abstract = "BACKGROUND: Mood disorders (including major depressive disorder and bipolar disorder) affect 10% to 20% of the population. They range from brief, mild episodes to severe, incapacitating conditions that markedly impact lives. Multiple approaches have shown considerable sharing of risk factors across mood disorders despite their diagnostic distinction.METHODS: To clarify the shared molecular genetic basis of major depressive disorder and bipolar disorder and to highlight disorder-specific associations, we meta-analyzed data from the latest Psychiatric Genomics Consortium genome-wide association studies of major depression (including data from 23andMe) and bipolar disorder, and an additional major depressive disorder cohort from UK Biobank (total: 185,285 cases, 439,741 controls; nonoverlapping N = 609,424).RESULTS: Seventy-three loci reached genome-wide significance in the meta-analysis, including 15 that are novel for mood disorders. More loci from the Psychiatric Genomics Consortium analysis of major depression than from that for bipolar disorder reached genome-wide significance. Genetic correlations revealed that type 2 bipolar disorder correlates strongly with recurrent and single-episode major depressive disorder. Systems biology analyses highlight both similarities and differences between the mood disorders, particularly in the mouse brain cell types implicated by the expression patterns of associated genes. The mood disorders also differ in their genetic correlation with educational attainment-the relationship is positive in bipolar disorder but negative in major depressive disorder.CONCLUSIONS: The mood disorders share several genetic associations, and genetic studies of major depressive disorder and bipolar disorder can be combined effectively to enable the discovery of variants not identified by studying either disorder alone. However, we demonstrate several differences between these disorders. Analyzing subtypes of major depressive disorder and bipolar disorder provides evidence for a genetic mood disorders spectrum.",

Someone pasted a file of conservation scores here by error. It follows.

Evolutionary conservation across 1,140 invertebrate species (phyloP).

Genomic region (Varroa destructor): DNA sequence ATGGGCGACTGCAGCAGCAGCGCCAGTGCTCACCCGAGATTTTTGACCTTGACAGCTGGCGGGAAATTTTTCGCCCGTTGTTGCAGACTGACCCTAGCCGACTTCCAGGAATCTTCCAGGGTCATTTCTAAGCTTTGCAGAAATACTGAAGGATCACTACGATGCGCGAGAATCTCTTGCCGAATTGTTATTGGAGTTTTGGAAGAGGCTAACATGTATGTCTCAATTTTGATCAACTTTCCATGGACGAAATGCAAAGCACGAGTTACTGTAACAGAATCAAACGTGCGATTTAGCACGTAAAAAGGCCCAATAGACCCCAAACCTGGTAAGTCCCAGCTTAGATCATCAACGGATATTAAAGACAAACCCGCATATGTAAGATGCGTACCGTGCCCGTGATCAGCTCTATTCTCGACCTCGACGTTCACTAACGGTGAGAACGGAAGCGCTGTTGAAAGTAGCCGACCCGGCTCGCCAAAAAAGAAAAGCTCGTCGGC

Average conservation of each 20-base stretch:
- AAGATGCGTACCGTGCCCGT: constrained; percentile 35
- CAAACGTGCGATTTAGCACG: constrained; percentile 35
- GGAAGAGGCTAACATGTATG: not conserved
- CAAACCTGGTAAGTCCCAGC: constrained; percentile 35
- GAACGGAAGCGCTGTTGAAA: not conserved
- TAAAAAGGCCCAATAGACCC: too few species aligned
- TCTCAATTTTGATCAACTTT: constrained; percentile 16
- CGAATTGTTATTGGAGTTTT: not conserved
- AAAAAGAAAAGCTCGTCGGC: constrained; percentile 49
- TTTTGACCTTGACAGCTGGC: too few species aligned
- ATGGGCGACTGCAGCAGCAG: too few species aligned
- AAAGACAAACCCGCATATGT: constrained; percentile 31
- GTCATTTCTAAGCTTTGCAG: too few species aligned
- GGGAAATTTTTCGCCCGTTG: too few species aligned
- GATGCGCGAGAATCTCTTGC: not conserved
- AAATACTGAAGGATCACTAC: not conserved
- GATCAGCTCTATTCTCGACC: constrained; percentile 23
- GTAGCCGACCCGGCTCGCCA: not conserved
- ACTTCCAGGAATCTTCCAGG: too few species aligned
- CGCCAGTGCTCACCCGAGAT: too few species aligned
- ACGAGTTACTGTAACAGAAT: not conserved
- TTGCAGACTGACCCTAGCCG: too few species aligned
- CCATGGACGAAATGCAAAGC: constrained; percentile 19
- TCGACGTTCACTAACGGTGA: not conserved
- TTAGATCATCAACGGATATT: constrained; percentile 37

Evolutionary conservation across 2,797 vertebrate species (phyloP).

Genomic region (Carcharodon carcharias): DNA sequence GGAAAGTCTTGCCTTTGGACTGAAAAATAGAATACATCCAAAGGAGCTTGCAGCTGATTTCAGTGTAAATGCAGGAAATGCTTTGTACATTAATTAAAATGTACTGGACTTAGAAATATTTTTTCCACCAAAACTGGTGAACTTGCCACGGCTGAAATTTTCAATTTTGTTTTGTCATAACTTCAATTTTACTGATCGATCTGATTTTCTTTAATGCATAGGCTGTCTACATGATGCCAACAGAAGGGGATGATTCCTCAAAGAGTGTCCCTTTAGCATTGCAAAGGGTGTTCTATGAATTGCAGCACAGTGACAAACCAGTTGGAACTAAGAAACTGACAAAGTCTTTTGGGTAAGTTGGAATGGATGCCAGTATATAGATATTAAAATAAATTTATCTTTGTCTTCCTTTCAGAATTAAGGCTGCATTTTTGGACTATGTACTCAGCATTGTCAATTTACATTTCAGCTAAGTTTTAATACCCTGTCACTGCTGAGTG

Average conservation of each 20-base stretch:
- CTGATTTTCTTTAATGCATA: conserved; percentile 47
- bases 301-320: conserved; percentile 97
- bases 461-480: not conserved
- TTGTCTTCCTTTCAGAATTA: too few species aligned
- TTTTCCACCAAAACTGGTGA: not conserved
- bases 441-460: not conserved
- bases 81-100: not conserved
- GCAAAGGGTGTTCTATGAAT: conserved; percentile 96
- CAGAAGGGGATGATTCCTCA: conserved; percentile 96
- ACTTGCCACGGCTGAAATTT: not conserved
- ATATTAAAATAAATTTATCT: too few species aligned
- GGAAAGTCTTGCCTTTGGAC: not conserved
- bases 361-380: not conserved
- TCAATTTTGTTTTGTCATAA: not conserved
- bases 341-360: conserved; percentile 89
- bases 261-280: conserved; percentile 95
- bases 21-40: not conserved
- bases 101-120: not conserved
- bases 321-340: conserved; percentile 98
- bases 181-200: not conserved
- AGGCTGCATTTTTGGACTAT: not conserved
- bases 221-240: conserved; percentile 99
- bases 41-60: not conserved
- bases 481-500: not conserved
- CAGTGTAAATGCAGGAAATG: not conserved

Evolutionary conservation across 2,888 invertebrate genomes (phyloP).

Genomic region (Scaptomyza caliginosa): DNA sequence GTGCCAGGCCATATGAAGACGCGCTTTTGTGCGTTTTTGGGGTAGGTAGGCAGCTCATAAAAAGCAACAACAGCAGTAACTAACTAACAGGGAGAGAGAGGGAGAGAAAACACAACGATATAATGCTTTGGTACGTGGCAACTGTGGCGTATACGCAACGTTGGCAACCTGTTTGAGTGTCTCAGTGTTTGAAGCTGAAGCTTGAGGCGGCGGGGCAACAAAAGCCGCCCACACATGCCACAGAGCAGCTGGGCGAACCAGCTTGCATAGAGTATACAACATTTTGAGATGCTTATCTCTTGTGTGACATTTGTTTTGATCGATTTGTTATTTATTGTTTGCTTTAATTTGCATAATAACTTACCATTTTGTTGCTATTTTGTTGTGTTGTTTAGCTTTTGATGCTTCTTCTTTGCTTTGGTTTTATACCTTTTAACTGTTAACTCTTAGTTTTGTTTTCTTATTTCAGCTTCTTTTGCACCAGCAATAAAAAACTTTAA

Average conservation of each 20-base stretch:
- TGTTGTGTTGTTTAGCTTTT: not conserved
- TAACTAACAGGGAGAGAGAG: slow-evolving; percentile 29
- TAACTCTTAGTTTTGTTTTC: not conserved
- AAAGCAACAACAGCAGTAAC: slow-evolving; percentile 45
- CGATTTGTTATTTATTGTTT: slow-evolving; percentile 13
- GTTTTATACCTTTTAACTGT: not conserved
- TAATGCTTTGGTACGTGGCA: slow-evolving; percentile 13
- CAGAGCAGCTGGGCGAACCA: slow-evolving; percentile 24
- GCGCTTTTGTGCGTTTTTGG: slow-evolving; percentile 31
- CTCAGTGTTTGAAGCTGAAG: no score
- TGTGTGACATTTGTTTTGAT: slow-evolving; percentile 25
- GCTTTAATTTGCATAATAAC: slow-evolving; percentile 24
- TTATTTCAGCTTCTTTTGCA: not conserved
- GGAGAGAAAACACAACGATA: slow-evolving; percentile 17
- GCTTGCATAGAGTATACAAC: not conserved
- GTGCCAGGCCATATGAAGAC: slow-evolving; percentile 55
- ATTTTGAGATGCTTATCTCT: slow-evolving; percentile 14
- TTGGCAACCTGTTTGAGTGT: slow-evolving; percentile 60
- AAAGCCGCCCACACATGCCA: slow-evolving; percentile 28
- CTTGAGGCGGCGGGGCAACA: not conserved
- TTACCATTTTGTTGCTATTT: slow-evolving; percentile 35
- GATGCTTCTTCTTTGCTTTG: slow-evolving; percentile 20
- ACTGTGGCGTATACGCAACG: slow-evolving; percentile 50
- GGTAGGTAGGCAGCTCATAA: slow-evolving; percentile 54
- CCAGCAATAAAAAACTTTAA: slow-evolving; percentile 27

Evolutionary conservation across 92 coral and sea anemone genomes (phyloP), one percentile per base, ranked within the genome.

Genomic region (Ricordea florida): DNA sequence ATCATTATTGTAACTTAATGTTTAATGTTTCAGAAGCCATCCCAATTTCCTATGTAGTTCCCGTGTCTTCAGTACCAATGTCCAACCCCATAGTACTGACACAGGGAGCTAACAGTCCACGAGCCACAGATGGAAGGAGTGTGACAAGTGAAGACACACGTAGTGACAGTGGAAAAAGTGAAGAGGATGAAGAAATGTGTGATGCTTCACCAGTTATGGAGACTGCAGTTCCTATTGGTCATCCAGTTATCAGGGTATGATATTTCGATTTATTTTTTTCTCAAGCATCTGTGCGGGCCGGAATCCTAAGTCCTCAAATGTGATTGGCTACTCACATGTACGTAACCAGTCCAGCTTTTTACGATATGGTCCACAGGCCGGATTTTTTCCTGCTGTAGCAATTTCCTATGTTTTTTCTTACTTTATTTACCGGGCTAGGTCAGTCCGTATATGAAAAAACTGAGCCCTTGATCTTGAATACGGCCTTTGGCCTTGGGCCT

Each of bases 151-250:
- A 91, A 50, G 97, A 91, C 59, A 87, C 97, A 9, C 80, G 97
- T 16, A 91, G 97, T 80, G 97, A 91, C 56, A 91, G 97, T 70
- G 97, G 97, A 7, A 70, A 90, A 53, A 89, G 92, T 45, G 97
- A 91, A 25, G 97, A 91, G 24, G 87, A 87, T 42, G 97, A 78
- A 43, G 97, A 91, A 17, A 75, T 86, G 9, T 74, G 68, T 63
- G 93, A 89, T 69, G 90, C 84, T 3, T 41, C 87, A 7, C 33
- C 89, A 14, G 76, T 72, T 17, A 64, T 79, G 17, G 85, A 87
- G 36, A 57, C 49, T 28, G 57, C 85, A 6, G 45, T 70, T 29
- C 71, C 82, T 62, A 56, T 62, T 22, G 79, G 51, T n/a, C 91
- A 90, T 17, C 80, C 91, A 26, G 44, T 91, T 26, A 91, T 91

keywords = "Affective disorders, Bipolar disorder, Genetic correlation, Genome-wide association study, Major depressive disorder, Mood disorders",